“Don’t make me take off my belt.”
Something you might hear from an elder as a child on the verge of misbehaving. Not a threat, but a promise that an impending spanking was forthcoming if you didn’t straighten up your act. I probably only received 2 spankings total in the lifetime of my childhood, but that wasn’t because I was a perfect angel, although I’d like to think I was; it’s likely because the thought alone of being spanked was enough to deter me from getting into mischief.
As children, we develop a moral compass based on the guidance and behavior of our elders. Parents, grandparents, teachers, pastors and others communicate to children the difference between right and wrong and that right-doing warrants reward, while wrongdoing invites consequence.
Now, I’m not here to debate the morality of physically spanking children to chastise them for misconduct; we can save that discussion for another post. But the concept of right vs. wrong, good vs. bad is an ideal that is not just learned in childhood, but one that continues to pervade society in adulthood where the moral compass and chastising authority for many is religion.
Especially where I come from, Texas, the “big belt buckle” of the Bible belt if you will; the Bible belt being an informal term for the southeastern and south central states of the U.S. where Christian church membership and attendance across denominations is generally higher than the nation’s average and largely representative of socially conservative evangelical Protestants.
Just take a road trip from any other region in the country toward the continental south and you won’t need a map to know you’ve arrived in a Bible belt state; you’ll know by the church at every mile, on every corner. So it’s no surprise that with such a huge religious presence, the socially conservative evangelical Protestantism that defines the Bible belt, is as much a part of the cultural milieu of the region as it is the faith fabric.
By default, the Bible belt is the moral compass – the biblical good vs. bad barometer for an America where Christian faith dominates; and so, the Bible belt doles out spiritual spankings in its politics and policies. Where the legalization of same-sex marriage has been welcomed in many U.S. states, the Bible belt hasn’t been as open-armed, with Arkansas being the first and only state in the bible belt to issue marriage licenses to same-sex couples just within the last 4 months. Similarly, the Bible belt has the fewest abortion clinics and most restrictive abortion laws in the country, with legislation designed to decrease the access to abortion services, aimed at eventually eliminating abortion in the region altogether. Both same-sex marriage and abortion have been heavily debated as anti-biblical issues within the religious realm.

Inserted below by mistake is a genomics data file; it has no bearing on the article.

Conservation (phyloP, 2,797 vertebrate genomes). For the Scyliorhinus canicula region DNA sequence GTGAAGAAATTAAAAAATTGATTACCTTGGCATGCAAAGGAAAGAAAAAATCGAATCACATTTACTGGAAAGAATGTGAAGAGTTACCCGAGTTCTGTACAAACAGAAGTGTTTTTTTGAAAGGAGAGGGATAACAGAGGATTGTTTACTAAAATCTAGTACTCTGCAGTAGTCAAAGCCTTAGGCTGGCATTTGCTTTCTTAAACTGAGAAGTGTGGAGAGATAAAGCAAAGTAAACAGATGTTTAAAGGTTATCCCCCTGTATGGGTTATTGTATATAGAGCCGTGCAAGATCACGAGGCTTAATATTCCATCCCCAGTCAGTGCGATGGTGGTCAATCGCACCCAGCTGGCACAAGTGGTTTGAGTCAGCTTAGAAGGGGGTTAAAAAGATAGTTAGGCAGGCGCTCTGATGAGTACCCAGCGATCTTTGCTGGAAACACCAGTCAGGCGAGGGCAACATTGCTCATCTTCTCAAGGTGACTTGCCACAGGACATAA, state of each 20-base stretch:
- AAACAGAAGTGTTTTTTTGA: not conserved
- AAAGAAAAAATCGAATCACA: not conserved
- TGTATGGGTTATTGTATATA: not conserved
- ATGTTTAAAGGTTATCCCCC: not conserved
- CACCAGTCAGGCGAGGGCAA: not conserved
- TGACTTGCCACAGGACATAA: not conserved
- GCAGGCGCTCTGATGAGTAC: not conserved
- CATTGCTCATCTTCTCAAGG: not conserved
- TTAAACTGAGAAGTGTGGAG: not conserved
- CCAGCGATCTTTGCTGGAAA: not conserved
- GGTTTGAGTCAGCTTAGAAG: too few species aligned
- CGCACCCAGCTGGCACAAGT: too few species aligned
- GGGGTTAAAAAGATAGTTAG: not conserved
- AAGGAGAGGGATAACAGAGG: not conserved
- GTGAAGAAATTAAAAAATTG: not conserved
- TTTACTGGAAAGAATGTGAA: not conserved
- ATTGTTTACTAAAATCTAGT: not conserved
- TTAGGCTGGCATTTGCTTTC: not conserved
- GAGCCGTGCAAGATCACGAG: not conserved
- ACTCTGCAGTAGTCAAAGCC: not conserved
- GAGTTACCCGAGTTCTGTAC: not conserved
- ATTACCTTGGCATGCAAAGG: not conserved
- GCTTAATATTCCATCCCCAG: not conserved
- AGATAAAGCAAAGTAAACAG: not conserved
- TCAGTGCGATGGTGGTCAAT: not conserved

Ironically, while the Bible belt attempts to uphold traditional Christian values in politics and policy, in practice – the region leads the nation in behavior and trends suggestive of what socially conservative evangelical Protestants would deem as “bad” or “wrong” Christian conduct. In fact, the Bible belt leads the nation in divorces, teen pregnancy, capital punishment, and gay porn consumption, just to name a few.
Godly marriage is the foundation upon which important Christian family values are built; because of that, the Bible belt has the highest rate of marriage in the country when compared to other regions. Unfortunately, the Bible belt also has the highest rate of divorce – a not so Christian value by biblical standards. Research has attributed this trend to a number of factors including youth, education, and values around premarital sex; it’s important to note that the Bible belt has high rates of poverty and illiteracy. There is much pressure to get married early in the Bible belt, yet statistics show that the earlier one marries, the more likely they are to divorce. Likewise, those with advanced education are more prone to wait longer to marry and less likely to divorce. In a region where advanced education is not the norm, the divorce numbers don’t bode well for Bible belters. Likewise, the religious stigma surrounding pre-marital sex also encourages premature marriage with the thinking being, “the sooner I can marry, the sooner I can have sex without religious and moral persecution.”